A new study by UCLA researchers, published online on Nov. 14, 2014 in Cancer Imaging, features an innovative way to overcome traditional limitations in brain cancer imaging technology that have long frustrated physicians' ability to properly monitor the treatment of glioblastomas. A glioblastoma is a particularly aggressive type of brain tumor that grows from normal brain cells in the supportive tissue of the brain. The large network of surrounding blood vessels increases, a process called hypervascularity, and feeds the tumor cells as they reproduce and grow. This is a key factor in identifying the abnormal brain tissue through imaging. Chemotherapy drug treatment focuses on a class of drugs called anti-angiogenics, which aim to halt the growth of these new blood vessels and starve the tumor of nutrients. But because glioblastomas have many different types of abnormalities, patients on the same treatment respond to it differently — and patients with the same tumor can have different outcomes, which are currently unpredictable.
Looking beyond the tumor in brain cancer imaging
Traditional brain cancer imaging measures the amount of blood supplied to the tumor, called tumor perfusion. "When studying brain tumors, we are usually looking at what's tumor and what's not tumor," explains lead study author Dr. Benjamin Ellingson of the Department of Radiological Sciences at the David Geffen School of Medicine at UCLA. "But we found that just studying the blood volume in the tumor didn't seem to predict whether patients were doing well." Instead, the UCLA researchers wanted to study the entire hypervascular area around the tumor to see if it was responding to the chemotherapy by shrinking, staying the same or expanding.
For this new study, Dr. Ellingson and nine other UCLA researchers constructed a large-scale population atlas comprised of brain cancer imaging data from 450 patients chosen from the UCLA brain cancer imaging database, one of the largest in the world. They created the atlas using only the normal brain tissue, comparing it against the cerebral blood volume maps of individual glioblastoma patients. This method helped define and measure changes within the entire hypervascular area around the tumor, predicting a patient's response to the treatment more accurately.
Comparison to a large-scale population atlas improves data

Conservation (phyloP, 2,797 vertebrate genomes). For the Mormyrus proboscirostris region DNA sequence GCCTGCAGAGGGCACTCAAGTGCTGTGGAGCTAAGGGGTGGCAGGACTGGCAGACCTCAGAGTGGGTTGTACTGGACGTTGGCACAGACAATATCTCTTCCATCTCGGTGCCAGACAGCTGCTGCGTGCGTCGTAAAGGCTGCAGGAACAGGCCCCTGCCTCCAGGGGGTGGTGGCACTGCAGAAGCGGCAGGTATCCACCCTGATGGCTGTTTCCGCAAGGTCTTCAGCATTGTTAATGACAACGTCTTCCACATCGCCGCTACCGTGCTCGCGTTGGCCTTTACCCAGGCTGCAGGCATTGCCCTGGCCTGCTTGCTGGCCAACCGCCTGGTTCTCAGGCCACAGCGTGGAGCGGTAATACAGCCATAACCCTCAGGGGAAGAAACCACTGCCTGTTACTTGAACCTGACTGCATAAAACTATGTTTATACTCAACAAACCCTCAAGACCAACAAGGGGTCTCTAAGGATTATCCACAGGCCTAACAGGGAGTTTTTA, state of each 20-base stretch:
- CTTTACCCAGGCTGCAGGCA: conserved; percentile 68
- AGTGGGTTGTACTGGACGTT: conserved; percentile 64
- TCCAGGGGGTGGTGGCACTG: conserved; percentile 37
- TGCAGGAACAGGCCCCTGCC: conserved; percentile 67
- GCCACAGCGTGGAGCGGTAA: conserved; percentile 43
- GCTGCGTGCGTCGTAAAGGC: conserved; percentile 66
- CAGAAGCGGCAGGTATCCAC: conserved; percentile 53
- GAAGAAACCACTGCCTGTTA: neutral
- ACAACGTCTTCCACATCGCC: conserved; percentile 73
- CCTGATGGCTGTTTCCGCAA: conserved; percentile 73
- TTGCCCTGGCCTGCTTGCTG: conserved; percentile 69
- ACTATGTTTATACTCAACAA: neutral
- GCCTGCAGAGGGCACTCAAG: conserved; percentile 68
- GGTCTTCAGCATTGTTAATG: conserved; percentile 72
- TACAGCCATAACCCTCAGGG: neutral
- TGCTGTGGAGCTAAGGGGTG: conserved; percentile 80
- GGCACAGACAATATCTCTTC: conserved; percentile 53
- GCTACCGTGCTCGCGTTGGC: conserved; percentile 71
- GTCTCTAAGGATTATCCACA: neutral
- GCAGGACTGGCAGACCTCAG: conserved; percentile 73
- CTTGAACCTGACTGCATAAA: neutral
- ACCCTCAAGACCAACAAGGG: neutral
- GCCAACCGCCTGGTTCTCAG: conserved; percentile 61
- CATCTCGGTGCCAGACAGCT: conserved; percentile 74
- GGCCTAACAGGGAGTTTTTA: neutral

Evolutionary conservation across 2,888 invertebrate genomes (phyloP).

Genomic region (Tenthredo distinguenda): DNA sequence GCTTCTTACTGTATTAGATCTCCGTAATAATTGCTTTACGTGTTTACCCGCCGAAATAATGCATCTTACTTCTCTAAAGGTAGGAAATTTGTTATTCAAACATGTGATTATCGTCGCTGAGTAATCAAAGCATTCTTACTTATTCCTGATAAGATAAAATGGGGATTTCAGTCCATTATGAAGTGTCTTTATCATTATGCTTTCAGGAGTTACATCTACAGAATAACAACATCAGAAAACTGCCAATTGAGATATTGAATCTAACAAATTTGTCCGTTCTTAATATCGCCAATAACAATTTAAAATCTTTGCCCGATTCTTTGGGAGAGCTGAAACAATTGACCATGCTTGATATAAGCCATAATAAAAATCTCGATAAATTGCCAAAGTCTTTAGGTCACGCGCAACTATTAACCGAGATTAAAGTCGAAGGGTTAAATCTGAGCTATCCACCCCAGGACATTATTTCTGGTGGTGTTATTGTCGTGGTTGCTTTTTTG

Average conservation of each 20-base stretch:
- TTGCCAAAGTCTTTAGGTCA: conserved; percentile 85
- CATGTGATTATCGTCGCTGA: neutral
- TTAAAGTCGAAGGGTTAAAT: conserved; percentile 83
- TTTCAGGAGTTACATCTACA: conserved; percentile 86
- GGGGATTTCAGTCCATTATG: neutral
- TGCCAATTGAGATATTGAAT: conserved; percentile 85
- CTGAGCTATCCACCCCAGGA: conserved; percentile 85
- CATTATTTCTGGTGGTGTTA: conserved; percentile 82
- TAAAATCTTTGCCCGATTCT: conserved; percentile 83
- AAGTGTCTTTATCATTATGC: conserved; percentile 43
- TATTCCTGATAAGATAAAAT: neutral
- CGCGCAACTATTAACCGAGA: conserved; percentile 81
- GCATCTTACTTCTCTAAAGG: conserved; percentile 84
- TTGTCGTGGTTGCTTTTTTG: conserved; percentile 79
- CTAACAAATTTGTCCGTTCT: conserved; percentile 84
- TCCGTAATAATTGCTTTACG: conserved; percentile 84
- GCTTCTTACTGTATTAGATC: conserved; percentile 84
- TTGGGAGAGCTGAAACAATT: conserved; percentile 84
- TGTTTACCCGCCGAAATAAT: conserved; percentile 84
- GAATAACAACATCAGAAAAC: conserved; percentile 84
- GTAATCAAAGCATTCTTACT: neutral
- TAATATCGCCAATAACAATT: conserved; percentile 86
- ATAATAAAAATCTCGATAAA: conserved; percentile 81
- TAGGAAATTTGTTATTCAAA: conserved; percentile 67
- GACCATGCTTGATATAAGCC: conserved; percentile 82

The researchers theorized that differences in magnetic resonance scanners and sequence parameters cause variability in measurements, and may contribute to a lack of correlation between traditional tumor scans and tumor response to treatment. To account for these differences, the researchers created the atlas — which included tissue from a very wide range of patients under a variety of scan protocols — for comparison, to identify abnormal hypervascular tissue more distinctly in glioblastoma patients. Because normal perfusion parameters differ depending on where the tumor is in the brain, the researchers created thresholds within the atlas to account for the different tissue types, which had been hard to measure and compare with traditional perfusion imaging, explains Dr. Ellingson.
Specifically, the researchers measured the volume of hypervascularity before and after treatment, the percentage of hypervascular tumor within contrast enhancement areas and the mean cerebral blood volume of hypervascular tissue for each of the 32 scans in the analysis (64 in total).
A new way to predict gliobastoma patient response
"We were able to identify the features of the entire hypervascular area that pointed directly to the patient's response to the chemotherapy treatment in a way that measuring only the blood volume of the tumor did not," says Dr. Ellingson.
The results of studying the extent of the entire hypervascular area around the tumor by comparing individual glioblastoma patients to the normal brain tissue atlas proved predictive. The UCLA researchers plan to study different cancer types using large population atlases, and to work with other countries to create an even larger international atlas.